Market News

Kenyan diaspora-backed FEP returns to profit on lower costs

Maurice Korir, FEP Group chief executive. FILE PHOTO | NMG
Maurice Korir, FEP Group chief executive. FILE PHOTO | NMG 

A local investment club, partly backed by the Kenyan diaspora, has bounced back to profit on lower costs and a tax credit.

Fountain Enterprise Programme (FEP) Group posted Sh106.01 million profit in the period ended December 2016, compared to a loss of Sh905.7 million a year earlier. It made a loss of Sh1.4 billion in 2014.

The investment group’s revenue dipped by a quarter to Sh709 million due to some of its units posting lower earnings, FEP said in a trading update.

FEP’s administrative expenses dropped 15 per cent to Sh618.9 million as it cut finance costs by 37 per cent to Sh17 million in the period under review.

The chama also benefited from a Sh214.8 million tax credit in 2016 compared to a tax bill of 39.4 million the previous year.


“We have had improved business efficiency across the board owing to operational restructuring and better internal controls after the installation of a Sage Evolution enterprise resource planning (ERP) system,” said Maurice Korir, FEP Group chief executive.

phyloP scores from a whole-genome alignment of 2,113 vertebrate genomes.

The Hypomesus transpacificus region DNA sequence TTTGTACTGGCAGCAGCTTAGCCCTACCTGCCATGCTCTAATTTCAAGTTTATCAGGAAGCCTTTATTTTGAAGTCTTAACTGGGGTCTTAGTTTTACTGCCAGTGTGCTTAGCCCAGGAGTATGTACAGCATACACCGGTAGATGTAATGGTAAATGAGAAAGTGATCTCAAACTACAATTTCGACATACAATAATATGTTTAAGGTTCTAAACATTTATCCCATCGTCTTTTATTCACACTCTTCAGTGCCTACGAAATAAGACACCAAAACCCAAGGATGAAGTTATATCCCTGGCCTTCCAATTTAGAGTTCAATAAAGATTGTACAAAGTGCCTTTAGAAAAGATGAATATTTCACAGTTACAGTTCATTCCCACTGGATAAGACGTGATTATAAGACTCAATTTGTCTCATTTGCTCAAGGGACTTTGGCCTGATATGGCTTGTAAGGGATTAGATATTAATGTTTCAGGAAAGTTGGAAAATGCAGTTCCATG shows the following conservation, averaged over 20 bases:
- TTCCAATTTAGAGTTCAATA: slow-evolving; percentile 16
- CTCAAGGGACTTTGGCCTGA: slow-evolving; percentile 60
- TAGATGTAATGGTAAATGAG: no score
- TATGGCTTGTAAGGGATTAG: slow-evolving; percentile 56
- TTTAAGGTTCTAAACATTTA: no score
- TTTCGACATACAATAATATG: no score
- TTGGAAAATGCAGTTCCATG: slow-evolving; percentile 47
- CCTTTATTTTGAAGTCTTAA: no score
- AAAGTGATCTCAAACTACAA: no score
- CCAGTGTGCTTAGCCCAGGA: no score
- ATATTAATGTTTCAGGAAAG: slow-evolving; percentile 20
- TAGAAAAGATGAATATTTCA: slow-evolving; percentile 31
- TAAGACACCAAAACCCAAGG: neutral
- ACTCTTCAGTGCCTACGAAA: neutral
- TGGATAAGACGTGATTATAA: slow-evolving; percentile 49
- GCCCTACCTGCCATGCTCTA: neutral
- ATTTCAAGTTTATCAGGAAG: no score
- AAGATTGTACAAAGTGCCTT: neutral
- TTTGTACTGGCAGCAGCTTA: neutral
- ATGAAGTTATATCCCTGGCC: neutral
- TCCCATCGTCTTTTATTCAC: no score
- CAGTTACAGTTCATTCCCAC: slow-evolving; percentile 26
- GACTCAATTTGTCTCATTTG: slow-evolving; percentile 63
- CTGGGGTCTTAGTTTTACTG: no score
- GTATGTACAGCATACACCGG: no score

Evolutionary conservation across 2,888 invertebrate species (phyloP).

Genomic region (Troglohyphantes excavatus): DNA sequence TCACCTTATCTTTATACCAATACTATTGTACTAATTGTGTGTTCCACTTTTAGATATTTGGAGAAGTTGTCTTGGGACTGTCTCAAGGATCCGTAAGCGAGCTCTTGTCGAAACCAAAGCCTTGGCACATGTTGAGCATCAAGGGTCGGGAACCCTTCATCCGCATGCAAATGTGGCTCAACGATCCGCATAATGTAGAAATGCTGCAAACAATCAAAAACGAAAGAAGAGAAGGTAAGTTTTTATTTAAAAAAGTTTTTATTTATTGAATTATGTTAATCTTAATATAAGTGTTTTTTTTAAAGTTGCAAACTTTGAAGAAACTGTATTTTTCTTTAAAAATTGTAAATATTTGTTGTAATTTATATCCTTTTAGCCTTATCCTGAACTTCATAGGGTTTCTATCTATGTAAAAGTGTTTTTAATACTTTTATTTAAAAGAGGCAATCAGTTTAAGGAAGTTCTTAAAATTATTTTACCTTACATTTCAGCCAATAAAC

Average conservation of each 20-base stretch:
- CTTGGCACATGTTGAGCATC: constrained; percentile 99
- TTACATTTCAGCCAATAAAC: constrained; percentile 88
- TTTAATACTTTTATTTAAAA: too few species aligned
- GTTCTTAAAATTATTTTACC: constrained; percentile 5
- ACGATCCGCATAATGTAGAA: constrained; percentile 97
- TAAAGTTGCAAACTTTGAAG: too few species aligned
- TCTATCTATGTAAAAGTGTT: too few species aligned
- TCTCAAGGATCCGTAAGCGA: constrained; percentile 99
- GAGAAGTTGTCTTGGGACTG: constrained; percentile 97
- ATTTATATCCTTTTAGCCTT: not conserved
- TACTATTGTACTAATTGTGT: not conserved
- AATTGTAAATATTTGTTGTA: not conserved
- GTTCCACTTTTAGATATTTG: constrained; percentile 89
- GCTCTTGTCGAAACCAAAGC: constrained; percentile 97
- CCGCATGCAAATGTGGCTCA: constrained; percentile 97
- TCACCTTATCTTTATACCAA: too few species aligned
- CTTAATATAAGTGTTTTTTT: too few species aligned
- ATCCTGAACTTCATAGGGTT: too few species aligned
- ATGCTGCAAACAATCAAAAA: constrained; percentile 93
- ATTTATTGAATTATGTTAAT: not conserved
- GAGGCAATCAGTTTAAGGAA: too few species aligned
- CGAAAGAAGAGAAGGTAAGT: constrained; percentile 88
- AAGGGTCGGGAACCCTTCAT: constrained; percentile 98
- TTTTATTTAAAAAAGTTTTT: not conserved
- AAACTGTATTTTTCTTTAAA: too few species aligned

FEP in 2014 began cutting back on administrative costs by reducing the number of regional offices and automating processes.

FEP has 70,273 shareholders, a significant number living in the UK and the US. FEP did not provide a breakdown of financial performance for each of its 15 subsidiaries broadly classified in four clusters, namely financial services and retail, energy and ICT, real estate and security, and education and hospitality.

Mr Korir said Kisima, the group’s real estate arm, recorded a fivefold growth in sales to Sh106 million from Sh21 million in 2015.

He disclosed that the chama had identified a strategic investor to acquire a 40 per cent stake in Fountain Technologies to help the unit build a war chest to bid for multi-billion shilling tenders such as power plants, telecoms, and electricity projects.

FEP’s asset base grew to Sh4.50 billion from Sh4.44 billion in 2015, but was still lower than the Sh5.7 billion registered in 2014.